By Daniel Etcovitch – Edited by Emily Chan
Florida Judge Rules Bitcoin Is Not Equivalent to Money
In Florida’s first money-laundering case to involve Bitcoin, Miami-Dade Circuit Judge Teresa Mary Pooler declared that Bitcoin do not qualify as a “monetary instrument” and that their transfer is not a “financial transaction” under state criminal law. While this precedent is only binding in Florida, the analysis may be a signal to federal regulators who have yet to take a definitive stance on this issue, catalyzing them to take some action. It is certainly an important consideration for tech industry players with an interest in Bitcoin. The judge decided bitcoins are not equivalent to money because they “are not a commonly used means of exchange,” “does not have a central authority” managing them in the way a currency would, and they are not “tangible wealth.”
Illinois Governor Signs Bill Restricting Use of Stingrays
With a new law that will take effect on January 1, 2017, Illinois joins the growing group of states that are limiting law enforcement use of cell-site simulators (also called Stingrays). These devices emulate cell towers and collect data from unsuspecting phone users in the area. Under the new law, entitled the “Citizen Privacy Protection Act,” in order to use a Stingray, law enforcement not only must submit to the court an application that describes the device and its intended use, such as “whether it will obtain data from non-target communications devices,” but also must immediately delete any data that is obtained using the Stingray from non-target communications devices.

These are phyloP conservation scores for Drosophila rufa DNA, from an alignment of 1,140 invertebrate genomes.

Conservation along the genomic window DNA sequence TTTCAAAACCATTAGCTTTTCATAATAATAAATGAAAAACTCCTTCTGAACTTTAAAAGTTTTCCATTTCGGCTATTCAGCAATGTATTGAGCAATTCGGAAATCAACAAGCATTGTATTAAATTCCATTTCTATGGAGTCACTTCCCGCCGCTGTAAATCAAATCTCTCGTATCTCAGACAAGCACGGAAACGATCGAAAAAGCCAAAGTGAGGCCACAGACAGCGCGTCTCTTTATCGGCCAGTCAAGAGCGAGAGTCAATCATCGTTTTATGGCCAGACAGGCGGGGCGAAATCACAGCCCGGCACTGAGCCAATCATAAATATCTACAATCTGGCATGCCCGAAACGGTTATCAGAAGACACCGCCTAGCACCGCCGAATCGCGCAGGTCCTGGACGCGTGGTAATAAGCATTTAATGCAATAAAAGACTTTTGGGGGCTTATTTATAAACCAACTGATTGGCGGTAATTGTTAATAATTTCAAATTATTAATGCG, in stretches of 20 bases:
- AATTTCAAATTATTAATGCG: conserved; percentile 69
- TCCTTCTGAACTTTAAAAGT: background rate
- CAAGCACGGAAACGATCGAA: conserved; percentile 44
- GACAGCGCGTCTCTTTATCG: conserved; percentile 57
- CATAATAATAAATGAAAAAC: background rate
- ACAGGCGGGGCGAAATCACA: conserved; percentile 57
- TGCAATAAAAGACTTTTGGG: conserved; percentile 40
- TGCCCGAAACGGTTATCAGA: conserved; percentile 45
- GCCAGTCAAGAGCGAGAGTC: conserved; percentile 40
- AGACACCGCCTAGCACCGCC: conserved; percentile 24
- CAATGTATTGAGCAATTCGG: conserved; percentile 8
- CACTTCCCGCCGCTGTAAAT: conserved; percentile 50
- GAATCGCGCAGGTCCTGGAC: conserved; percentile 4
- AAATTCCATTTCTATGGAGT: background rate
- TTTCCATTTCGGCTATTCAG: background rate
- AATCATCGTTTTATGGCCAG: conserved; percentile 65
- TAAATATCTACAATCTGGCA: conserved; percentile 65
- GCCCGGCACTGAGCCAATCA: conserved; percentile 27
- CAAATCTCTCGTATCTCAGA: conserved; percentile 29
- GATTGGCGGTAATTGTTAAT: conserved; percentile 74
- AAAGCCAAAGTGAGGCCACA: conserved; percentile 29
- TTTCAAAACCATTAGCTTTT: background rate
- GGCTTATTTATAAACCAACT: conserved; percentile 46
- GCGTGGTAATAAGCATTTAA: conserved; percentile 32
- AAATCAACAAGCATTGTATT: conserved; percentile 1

DMCA DRM Circumvention Provision’s Constitutionality Being Challenged
The Electronic Frontier Foundation (EFF) is suing the federal government, challenging the constitutionality of the portion of the Digital Millennium Copyright Act (DMCA) that prohibits circumventing digital locks on content (often called DRM). Their case centers around the fact that the only way to get an exception to the DRM ban is to apply to the Librarian of Congress, a process that takes place only once every three years and sometimes leads to inconsistent results. According to EFF, the current law does sufficiently allow content to be used in ways that would qualify for the fair use exception, including for political commentary or creation of educational content, conflicting with freedom of speech under the First Amendment. EFF also challenges the anti-trafficking provision of the DMCA, which bans distribution of tools that would help circumvent DRM, on the basis that there is absolutely no way to get an exception. Under that provision, even if the Librarian of Congress gave an exception allowing the petitioner to legally circumvent DRM, nobody is allowed to distribute the technology by which to do so. JOLT Digest provides more in-depth coverage.